Answering the Call to Multiple Wildfires, The Salvation Army is Providing Assistance at Shelters
At Least 13 Wildfires Have Threatened Communities in the Past Few Days
(LAST UPDATED: October 30, 2019)
Thousand Oaks, CA. (October 30, 2019) - The Thousand Oaks Community Center (2525 N. Moorpark Road, Thousand Oaks) saw an influx of evacuees as the nearby Easy Fire threatened thousands of homes. The Salvation Army, staffed with volunteers from theVentura Corps and Ventura Hope Center, was on site to serve 69 meals and provide spiritual ministry. It would be the 13th wildfire The Salvation Army would address or monitor in the last week.
This dry season has seen multiple wildfires pop up across Southern California, from Ventura County to Los Angeles County and Riverside County. The Easy Fire, currently at 1,491 acres and 5% containment as of Wednesday night, is among the newest.
“It’s been really hectic,” said Kevin White, Assistant Emergency Disaster Services Director. He had visited 7 evacuation shelters in the last 2 days. “But it’s an opportunity for people to come together and lift each other up.”
The Salvation Army has been coordinating a multi-pronged operation to address these recent wildfires – from feeding and comforting evacuees at overnight shelters; to providing recovery assistance at Local Assistance Centers (LACs); to remaining on stand-by so that we can arrive on scene when called upon by local authorities.
In response to the Tick Fire (4,615 acres, 94% contained) that destroyed 29 structures and damaged 44 others, The Salvation Army is on site at the City of Santa Clarita Activities Center LAC (20880 Centre Pointe Pkwy, Santa Clarita) from 10:00 AM to 7:00 PM until November 4. The labor and assistance in just one day would be valued at approximately $4,235. In response to the Sandalwood and Saddle Ridge Fires that destroyed a combined 93 structures and damaged 104 structures, The Salvation Army was on site at the LACs earlier this month. As of October 30, $21,475 of financial assistance were distributed to people affected by the wildfires.
Meanwhile, The Salvation Army is currently on stand-by to meet the need at two wildfires in the Inland Empire: the 46 Fire (300 acres, 5% contained) in Riverside County and Hillside Fire (200 acres) in San Bernardino County. Five other wildfires (Whittier, Soledad, Brea, Mureau and Water) were contained while The Salvation Army personnel remained on stand-by.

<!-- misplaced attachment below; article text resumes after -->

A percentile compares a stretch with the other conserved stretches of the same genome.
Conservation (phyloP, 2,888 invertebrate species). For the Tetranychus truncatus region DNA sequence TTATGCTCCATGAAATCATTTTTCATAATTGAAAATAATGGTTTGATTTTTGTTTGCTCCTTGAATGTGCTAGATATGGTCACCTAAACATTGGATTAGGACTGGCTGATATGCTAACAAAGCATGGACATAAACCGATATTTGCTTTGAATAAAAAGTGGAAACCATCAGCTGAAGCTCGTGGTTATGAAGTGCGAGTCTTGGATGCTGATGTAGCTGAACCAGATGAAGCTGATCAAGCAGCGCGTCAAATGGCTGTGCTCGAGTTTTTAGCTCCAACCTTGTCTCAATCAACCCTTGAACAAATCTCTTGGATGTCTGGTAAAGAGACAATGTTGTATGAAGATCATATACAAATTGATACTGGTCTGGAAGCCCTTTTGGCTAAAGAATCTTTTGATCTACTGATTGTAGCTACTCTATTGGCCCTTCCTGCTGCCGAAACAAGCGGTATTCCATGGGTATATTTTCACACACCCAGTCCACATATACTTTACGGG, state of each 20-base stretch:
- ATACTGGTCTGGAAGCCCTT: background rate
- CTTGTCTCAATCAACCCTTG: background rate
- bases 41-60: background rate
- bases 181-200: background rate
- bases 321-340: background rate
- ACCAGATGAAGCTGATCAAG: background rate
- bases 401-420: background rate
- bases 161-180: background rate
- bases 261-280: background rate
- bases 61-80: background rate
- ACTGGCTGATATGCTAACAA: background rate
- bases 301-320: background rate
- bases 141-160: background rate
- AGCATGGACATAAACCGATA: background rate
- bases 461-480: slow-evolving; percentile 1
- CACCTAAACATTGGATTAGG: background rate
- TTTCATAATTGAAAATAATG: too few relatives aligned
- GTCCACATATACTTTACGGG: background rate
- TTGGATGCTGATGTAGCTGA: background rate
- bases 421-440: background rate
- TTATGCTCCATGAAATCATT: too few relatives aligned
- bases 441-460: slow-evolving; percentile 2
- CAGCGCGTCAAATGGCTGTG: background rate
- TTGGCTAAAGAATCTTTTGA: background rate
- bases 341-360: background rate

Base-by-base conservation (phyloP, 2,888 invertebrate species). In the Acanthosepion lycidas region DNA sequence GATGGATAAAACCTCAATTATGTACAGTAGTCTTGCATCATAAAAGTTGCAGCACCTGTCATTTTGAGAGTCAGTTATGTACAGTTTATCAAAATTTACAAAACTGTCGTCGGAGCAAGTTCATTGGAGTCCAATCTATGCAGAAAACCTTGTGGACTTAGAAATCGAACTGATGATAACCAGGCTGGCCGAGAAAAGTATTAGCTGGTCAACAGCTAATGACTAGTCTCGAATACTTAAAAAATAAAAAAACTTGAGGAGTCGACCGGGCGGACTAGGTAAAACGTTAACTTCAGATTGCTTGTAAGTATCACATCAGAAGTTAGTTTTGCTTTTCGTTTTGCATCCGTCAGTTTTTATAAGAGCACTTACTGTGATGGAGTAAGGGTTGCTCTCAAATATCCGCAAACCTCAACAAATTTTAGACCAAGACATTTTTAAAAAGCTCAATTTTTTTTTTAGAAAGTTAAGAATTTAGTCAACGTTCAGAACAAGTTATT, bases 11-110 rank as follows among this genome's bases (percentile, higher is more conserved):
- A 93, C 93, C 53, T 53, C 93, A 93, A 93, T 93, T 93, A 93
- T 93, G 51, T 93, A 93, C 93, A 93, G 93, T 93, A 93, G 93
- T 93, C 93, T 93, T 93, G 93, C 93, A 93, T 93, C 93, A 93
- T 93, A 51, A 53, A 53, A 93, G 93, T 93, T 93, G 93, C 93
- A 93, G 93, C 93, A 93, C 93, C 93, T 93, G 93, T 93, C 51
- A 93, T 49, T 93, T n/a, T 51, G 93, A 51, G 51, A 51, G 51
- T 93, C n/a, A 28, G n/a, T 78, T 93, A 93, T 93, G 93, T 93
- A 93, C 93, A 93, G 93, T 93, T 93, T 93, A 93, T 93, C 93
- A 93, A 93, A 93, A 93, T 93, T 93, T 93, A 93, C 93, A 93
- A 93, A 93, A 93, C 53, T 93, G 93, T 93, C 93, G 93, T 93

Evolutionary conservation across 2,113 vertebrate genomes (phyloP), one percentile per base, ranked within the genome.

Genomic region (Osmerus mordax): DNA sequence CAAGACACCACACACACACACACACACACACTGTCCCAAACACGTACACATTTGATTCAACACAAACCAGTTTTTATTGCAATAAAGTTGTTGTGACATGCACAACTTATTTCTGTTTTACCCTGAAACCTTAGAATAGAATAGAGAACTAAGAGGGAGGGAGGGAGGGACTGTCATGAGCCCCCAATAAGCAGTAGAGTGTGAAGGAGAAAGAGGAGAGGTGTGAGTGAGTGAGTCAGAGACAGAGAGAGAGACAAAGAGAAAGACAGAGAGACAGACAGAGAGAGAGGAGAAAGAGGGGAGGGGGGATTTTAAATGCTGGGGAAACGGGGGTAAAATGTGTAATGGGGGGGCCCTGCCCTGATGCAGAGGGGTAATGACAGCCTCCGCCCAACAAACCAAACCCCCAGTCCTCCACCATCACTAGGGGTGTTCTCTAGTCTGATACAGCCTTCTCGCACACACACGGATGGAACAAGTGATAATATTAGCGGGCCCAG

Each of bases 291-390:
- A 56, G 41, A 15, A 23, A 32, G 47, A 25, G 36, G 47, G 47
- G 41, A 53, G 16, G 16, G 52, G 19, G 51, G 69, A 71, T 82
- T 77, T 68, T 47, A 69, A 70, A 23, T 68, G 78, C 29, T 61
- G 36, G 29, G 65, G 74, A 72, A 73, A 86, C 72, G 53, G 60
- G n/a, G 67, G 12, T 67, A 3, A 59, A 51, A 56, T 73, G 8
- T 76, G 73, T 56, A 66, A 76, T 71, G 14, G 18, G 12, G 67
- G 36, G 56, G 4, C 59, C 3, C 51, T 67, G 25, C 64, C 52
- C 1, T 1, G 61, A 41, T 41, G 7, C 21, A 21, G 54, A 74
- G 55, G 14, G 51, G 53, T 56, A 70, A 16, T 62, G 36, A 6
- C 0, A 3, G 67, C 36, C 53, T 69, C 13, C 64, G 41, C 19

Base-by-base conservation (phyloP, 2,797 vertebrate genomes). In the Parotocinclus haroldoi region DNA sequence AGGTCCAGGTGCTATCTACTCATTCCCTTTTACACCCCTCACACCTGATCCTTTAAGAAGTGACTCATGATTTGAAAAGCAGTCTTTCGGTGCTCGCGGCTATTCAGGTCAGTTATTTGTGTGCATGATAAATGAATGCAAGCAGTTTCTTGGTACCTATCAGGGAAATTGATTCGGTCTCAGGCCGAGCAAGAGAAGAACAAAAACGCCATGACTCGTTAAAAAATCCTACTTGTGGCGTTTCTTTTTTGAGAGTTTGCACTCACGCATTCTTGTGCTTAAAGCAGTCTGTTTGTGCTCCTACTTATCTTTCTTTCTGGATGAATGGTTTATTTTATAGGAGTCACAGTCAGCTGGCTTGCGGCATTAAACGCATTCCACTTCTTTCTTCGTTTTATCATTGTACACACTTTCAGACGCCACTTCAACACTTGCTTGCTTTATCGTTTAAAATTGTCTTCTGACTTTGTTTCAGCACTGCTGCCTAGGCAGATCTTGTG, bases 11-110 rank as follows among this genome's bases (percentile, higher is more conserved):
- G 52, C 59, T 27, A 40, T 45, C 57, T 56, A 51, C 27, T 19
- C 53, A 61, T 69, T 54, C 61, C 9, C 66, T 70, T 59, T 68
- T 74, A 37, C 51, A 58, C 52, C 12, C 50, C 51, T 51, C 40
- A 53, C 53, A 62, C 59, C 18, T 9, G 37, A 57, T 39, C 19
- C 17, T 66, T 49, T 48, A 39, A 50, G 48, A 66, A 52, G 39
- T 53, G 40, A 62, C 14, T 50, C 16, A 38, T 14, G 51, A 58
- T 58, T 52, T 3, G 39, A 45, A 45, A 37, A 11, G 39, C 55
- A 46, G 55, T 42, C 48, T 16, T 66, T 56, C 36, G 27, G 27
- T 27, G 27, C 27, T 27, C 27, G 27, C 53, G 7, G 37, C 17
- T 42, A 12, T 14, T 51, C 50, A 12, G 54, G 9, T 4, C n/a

As the dry season continues, The Salvation Army is expected to continue operations at evacuation shelters as called upon. The Salvation Army’s Emergency Disaster Services team is able to respond on short notice thanks to donations. For more information on our response efforts or to donate, please click here.
Donations - During emergencies, the best way the public can help is to provide monetary donations which allows the delivery of the exact relief supplies a community needs including the ability to purchase meals and key distribution center items to support the local economy. Plus, The Salvation Army uses 100 percent of all donations designated ‘disaster relief’ in support of disaster operations. To donate, click here.
About The Salvation Army Emergency Disaster Services
The Salvation Army is uniquely positioned to serve those impacted by disasters, however long it takes, because they are there before, during, and after impact. Beyond serving immediate physical needs, they also meet the emotional and spiritual needs that are unique to catastrophic events.
The Salvation Army:
- Delivers disaster relief to an average of 382,000 people annually.
- Serves every ZIP code in the United States and touches almost 25 million lives a year.
- Has served survivors of every major national disaster since 1900.
- Remains in communities until needs are met and beyond.